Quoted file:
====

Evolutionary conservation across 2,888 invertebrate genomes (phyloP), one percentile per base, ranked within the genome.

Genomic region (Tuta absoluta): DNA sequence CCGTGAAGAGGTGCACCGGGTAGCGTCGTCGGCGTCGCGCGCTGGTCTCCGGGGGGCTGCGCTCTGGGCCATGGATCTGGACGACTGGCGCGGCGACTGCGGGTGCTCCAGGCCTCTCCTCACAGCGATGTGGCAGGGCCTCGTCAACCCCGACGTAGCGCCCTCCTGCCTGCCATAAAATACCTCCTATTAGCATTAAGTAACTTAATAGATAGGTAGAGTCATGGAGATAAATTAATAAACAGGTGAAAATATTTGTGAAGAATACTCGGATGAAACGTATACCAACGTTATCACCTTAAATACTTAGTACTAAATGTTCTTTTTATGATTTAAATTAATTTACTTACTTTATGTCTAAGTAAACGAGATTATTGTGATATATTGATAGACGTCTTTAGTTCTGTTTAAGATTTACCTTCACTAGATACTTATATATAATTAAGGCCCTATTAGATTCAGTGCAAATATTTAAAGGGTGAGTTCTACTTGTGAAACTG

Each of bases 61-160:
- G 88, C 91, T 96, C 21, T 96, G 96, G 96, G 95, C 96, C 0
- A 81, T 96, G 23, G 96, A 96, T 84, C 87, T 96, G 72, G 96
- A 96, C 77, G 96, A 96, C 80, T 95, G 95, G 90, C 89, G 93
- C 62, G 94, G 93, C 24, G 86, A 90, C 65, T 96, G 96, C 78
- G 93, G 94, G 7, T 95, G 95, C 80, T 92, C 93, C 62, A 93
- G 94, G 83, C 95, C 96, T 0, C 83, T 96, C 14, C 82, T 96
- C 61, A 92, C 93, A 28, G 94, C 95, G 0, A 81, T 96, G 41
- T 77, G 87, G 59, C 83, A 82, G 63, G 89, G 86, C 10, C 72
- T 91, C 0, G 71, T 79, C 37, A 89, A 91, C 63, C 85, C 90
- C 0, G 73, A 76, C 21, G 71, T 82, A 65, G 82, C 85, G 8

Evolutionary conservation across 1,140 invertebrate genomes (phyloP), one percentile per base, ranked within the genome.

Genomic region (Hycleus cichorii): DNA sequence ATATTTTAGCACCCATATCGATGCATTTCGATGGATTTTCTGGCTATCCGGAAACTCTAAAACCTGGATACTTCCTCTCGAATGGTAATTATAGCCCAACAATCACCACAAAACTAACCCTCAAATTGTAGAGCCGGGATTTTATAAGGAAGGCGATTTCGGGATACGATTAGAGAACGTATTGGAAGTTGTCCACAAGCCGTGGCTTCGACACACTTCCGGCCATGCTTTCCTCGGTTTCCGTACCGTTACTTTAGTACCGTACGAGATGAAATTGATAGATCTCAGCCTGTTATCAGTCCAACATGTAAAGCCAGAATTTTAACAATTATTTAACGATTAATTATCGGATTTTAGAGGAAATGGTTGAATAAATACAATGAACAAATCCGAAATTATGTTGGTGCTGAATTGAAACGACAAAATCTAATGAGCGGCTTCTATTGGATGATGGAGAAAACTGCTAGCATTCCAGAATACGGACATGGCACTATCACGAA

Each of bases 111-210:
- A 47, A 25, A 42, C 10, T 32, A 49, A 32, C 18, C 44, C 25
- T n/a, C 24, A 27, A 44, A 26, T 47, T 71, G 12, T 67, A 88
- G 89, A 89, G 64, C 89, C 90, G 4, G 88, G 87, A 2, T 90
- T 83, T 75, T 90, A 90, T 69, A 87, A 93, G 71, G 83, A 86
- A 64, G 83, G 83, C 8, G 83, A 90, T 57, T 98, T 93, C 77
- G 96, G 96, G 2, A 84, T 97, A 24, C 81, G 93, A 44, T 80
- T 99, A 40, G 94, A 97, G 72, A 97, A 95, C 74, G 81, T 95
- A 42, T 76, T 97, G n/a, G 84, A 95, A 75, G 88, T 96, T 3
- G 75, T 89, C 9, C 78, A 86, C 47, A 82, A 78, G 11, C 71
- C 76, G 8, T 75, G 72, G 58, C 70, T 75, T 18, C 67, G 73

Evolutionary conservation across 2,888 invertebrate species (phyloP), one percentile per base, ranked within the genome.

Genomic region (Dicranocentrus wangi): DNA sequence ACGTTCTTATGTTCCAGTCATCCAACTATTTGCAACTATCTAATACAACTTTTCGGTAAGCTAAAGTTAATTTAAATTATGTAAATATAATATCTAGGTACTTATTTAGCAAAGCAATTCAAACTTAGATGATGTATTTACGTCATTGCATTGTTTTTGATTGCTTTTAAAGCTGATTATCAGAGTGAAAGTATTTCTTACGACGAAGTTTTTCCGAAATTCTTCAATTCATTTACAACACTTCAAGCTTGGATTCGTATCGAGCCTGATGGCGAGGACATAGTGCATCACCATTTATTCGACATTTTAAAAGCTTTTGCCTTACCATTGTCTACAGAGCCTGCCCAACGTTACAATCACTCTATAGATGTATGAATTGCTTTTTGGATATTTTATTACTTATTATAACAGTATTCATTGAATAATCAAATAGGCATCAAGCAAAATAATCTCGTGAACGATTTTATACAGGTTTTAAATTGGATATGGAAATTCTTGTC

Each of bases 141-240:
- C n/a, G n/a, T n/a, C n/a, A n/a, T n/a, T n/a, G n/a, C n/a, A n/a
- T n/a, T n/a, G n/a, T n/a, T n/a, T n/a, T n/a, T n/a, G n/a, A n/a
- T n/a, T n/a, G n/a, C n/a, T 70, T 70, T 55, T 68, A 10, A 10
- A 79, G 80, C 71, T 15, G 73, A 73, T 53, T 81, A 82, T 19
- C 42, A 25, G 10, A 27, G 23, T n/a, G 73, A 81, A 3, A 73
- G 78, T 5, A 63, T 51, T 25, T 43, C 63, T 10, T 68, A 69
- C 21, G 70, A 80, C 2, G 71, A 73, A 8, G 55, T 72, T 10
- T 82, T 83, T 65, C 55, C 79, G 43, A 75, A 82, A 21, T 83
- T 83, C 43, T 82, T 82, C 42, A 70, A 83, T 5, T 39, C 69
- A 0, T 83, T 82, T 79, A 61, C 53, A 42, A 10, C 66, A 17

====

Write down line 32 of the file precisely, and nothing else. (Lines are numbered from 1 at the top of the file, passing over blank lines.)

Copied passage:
- T n/a, T n/a, G n/a, C n/a, T 70, T 70, T 55, T 68, A 10, A 10